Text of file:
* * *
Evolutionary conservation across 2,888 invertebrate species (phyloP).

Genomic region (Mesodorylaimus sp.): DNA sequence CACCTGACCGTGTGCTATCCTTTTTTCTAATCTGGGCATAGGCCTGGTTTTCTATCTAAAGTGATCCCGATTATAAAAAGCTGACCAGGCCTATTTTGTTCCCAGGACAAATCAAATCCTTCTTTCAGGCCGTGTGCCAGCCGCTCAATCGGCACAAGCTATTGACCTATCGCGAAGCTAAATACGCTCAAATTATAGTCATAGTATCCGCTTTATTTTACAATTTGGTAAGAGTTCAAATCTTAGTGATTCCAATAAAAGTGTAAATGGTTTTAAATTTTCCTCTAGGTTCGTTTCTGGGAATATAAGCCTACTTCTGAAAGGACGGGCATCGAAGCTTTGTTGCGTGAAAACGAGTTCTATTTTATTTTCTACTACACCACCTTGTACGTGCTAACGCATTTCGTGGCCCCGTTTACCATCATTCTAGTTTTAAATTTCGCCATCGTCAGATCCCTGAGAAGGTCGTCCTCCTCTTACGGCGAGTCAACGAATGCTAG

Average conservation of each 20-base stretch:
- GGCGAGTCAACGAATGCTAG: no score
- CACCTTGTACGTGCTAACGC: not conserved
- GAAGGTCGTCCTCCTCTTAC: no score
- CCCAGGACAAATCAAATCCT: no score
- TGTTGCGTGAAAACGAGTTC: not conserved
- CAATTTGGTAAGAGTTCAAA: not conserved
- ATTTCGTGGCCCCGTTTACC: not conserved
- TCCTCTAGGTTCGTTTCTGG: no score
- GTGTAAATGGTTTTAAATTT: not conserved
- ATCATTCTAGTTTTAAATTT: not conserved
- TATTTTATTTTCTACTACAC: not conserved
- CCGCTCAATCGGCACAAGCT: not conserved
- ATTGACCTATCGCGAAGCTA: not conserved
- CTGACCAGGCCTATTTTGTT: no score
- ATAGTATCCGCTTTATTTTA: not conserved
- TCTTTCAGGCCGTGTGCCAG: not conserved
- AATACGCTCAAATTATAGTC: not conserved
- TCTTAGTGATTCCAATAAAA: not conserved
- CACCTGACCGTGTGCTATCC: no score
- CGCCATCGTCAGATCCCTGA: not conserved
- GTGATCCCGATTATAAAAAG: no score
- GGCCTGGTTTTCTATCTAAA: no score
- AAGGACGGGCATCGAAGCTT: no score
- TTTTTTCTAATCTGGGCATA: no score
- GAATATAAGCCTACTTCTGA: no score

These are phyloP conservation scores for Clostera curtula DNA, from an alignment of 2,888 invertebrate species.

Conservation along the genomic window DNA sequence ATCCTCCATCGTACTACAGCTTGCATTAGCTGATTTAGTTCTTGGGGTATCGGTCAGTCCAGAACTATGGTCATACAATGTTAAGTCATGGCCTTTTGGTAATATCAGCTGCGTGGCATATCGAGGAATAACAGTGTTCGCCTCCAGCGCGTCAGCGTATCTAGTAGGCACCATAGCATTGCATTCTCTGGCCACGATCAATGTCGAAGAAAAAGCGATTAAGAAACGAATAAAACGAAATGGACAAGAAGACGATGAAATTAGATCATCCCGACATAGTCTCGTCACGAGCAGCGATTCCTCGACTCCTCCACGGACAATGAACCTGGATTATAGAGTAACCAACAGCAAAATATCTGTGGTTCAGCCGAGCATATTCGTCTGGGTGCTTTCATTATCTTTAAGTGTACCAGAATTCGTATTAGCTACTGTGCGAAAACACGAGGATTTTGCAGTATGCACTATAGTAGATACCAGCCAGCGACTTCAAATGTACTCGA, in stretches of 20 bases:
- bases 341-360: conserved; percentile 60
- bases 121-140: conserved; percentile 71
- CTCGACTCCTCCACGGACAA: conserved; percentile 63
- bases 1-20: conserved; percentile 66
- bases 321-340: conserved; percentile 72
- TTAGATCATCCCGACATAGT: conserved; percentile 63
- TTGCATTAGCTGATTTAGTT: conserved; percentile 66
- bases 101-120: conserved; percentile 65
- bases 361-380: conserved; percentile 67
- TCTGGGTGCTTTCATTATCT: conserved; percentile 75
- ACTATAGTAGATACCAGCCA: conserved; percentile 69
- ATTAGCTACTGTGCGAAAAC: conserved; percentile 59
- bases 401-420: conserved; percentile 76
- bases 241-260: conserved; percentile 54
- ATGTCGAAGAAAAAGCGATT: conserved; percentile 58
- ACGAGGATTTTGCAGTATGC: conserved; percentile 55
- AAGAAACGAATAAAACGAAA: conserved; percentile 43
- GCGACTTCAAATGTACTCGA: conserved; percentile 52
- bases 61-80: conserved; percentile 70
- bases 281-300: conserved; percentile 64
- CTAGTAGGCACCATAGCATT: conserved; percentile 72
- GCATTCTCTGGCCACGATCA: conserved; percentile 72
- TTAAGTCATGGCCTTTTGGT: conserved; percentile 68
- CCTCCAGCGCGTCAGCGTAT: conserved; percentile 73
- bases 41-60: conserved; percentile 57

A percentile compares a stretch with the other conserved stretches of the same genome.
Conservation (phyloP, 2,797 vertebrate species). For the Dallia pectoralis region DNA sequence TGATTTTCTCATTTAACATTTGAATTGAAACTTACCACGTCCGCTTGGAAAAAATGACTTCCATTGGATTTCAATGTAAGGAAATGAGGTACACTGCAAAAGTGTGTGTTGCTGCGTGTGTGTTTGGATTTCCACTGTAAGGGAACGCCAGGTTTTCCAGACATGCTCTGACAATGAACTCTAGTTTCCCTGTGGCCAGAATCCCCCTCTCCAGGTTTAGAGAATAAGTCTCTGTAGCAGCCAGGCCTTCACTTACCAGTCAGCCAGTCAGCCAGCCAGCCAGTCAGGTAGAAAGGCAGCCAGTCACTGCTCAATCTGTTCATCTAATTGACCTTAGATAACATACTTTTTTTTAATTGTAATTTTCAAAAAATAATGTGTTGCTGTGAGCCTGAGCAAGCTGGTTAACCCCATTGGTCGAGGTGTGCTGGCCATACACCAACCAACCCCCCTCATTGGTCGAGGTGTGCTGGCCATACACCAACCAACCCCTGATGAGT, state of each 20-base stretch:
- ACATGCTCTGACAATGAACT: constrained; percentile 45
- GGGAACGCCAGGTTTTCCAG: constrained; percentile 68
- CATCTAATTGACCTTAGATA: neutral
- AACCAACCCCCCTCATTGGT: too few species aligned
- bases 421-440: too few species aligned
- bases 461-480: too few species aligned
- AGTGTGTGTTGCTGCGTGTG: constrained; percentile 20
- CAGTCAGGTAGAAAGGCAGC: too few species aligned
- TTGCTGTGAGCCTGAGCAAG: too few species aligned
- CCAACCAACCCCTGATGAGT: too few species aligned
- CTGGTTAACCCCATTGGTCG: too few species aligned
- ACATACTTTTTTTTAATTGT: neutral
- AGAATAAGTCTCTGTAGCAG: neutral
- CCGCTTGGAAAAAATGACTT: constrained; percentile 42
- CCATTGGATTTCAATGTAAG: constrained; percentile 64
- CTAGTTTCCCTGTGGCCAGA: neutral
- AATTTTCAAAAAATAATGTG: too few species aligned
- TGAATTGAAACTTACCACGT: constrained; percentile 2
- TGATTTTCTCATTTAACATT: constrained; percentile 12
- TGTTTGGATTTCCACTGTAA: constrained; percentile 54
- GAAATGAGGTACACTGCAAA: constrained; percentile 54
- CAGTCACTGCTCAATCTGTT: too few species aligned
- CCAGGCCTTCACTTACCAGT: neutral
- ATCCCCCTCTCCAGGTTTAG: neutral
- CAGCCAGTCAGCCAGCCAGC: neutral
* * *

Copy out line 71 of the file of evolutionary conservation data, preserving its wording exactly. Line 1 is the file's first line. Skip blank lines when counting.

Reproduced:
- CCGCTTGGAAAAAATGACTT: constrained; percentile 42